Prairie Video's ability to service small and rural locations trumped some technological advantages iMozi and redbox offered, particularly links between the kiosks and the Internet that enable customers to determine, for instance, a movie's availability online before going to the store.

Nash Finch looks to use kiosks in support of its larger priorities. “They help us compete with mass merchants — especially in small communities, where customers can come in and find all those extra services” at the kiosks, Burrel said.

Safeway, Pleasanton, Calif., is also expanding its kiosk operations, which include entertainment units and ScriptCenter prescription drug kiosks from Asteres, San Diego. “We have DVDPlay machines, which are DVD rental machines,” said Safeway spokeswoman Teena Massingill, in addition to a “number of stores, maybe 15, [that] have a machine that delivers prescription drugs.”

Photo service kiosks are also being tested by retailers, many of which are scaling back or eliminating photo departments and see the kiosks as a logical replacement.

A photo-processing kiosk partnership between Hewlett-Packard, Palo Alto, Calif., and Grand Rapids, Mich.-based Meijer, called ‘Meijer Photo powered by HP,” launched almost two years ago, is doing well, according to the retailer.

“They have been very well received, and it's not unusual to see a customer come in and spend an hour or so on the kiosk, looking through their photos or creating specialized prints or cards,” said Meijer spokesman Frank Guglielmi.

Meijer operates the photo kiosks as part of a comprehensive HP-branded photo center that fits into an electronics department strategy emphasizing the latest technology and services as a consumer option. In those circumstances, said Guglielmi, the kiosks are part of a package devised “to provide a service and various photo options to customers. ”

Publix Super Markets, Lakeland, Fla., is taking a comprehensive approach to its kiosk program. “We offer kiosk services such as Coinstar, DVD rentals, Blackstone calling cards, etc.,” said spokeswoman Marie Brous. “We consider these options services for our customers.” The idea is to enhance Publix's standing as a one-stop-shopping location.

Lee Holman, lead retail analyst at global research firm IHL Group, Franklin, Tenn., which recently published the North American Self-Service Kiosks market study, said that kiosks provide a significant customer service advantage — in part, he noted, by shifting the service burden to customers and eliminating labor costs. Shoppers can be expected to support a self-service kiosk program if they believe they are gaining some additional value, Holman added, noting that while any savings on the price of a product or service is significant, saving time is important to customers as well.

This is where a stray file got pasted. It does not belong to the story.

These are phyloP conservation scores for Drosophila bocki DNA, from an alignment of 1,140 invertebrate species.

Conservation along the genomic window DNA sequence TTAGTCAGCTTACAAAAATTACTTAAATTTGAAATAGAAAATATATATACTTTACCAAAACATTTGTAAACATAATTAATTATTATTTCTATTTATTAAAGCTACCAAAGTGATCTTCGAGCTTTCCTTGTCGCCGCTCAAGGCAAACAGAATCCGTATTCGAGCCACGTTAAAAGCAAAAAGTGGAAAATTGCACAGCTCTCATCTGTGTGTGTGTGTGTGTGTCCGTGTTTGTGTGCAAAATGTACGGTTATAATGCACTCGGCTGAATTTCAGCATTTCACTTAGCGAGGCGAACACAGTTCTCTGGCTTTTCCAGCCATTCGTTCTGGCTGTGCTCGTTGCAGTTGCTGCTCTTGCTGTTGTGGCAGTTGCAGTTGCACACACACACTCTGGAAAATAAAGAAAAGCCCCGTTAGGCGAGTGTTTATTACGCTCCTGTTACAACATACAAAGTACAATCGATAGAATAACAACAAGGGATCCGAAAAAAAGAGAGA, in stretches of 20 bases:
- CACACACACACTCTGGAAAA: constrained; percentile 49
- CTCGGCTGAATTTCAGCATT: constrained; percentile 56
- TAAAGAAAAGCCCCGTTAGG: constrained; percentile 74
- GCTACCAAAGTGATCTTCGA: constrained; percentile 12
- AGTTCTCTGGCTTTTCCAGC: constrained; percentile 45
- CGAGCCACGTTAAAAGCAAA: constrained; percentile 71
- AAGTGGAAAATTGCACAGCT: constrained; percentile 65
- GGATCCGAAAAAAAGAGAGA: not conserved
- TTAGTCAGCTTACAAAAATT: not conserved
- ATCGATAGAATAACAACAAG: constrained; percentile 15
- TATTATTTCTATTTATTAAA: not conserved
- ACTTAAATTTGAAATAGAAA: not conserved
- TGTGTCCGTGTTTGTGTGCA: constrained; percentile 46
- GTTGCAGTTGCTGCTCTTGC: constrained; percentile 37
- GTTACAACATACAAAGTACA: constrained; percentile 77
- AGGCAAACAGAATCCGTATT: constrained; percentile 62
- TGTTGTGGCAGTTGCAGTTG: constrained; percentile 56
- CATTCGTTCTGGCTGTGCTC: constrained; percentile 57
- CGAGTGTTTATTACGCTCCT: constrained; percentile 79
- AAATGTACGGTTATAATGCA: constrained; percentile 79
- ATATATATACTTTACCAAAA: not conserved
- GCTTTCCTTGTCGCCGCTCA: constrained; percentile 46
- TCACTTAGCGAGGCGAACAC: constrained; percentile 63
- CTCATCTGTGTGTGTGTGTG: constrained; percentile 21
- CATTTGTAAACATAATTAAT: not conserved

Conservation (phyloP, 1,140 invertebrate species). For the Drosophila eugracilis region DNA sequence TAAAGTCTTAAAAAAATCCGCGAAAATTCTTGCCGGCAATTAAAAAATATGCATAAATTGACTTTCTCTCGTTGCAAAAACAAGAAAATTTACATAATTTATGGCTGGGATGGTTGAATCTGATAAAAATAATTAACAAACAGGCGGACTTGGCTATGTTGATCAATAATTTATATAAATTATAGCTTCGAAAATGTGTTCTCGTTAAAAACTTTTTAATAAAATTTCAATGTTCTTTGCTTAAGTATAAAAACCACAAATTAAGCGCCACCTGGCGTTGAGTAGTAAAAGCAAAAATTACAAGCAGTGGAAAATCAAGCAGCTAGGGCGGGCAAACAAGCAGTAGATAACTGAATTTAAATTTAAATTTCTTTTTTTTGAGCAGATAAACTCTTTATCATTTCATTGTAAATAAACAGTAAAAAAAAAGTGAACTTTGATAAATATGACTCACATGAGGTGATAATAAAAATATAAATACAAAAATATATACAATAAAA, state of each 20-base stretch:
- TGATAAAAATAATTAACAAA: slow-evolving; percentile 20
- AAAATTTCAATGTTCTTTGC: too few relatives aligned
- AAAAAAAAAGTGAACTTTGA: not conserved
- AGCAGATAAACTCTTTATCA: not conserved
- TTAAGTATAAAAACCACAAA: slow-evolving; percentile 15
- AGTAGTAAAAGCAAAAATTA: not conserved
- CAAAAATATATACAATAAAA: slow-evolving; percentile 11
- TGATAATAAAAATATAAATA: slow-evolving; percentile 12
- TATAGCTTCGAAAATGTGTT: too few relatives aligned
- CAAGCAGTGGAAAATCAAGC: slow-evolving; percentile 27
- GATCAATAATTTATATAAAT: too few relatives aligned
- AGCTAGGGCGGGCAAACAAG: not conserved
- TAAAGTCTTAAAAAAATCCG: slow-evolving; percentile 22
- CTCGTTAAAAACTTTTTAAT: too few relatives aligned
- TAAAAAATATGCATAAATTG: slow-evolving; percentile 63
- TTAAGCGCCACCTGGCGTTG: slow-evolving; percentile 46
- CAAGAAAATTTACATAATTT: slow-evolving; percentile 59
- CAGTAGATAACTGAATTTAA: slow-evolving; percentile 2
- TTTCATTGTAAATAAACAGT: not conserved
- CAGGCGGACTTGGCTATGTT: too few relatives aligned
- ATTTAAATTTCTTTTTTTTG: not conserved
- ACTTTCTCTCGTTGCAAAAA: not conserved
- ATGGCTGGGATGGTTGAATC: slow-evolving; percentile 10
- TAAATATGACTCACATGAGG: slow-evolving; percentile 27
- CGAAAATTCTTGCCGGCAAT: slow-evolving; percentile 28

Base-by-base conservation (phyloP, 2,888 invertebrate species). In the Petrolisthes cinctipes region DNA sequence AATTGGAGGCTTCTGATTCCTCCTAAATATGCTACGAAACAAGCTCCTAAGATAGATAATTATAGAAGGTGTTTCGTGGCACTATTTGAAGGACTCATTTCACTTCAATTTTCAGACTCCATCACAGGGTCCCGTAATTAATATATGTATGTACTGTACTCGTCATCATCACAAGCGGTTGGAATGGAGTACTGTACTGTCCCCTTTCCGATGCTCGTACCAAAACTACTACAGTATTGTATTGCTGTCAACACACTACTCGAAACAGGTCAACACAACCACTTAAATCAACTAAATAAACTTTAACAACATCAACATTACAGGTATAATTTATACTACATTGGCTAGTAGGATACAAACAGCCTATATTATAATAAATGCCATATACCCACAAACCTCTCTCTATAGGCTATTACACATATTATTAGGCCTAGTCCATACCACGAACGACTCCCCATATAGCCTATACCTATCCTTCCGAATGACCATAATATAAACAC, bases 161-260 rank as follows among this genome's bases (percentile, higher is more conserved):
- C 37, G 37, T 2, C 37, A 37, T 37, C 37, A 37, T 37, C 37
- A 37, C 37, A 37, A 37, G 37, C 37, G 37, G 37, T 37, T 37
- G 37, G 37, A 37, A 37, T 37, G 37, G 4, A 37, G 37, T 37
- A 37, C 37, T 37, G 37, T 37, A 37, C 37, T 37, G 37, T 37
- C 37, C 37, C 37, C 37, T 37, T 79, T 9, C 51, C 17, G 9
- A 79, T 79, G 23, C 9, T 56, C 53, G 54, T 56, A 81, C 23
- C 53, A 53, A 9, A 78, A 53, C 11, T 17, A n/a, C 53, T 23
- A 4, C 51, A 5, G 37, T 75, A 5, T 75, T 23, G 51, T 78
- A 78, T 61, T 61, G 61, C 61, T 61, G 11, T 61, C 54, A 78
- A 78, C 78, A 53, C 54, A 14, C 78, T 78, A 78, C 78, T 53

“That's part of what we're seeing with redbox and The New Release. People are just going through the checkout, and the machine is right there — instead of their going to Blockbuster, getting out of the car again and going through a maze to get the movie they want to see,” Holman said.

As has been true of self-service checkout, self-ticketing kiosks at airports and even ATMs, consumers gradually accept innovative platforms over time, based on speed of service and convenience perceptions. Yet at the point of acceptance of this technology, something occurs that can improve relations between a store and its customers, said Holman.

“After a while, you have adoption turning into expectation,” he said. “Then, the retailer with the kiosk has an advantage over the one that doesn't. That's where the loyalty factor comes in.”

IHL's survey indicates kiosks that perform service functions like DVD rentals and coin-counting are growing at a double-digit rate. The expanding variety of new kiosk applications can be expected to help keep growth going strong for some time.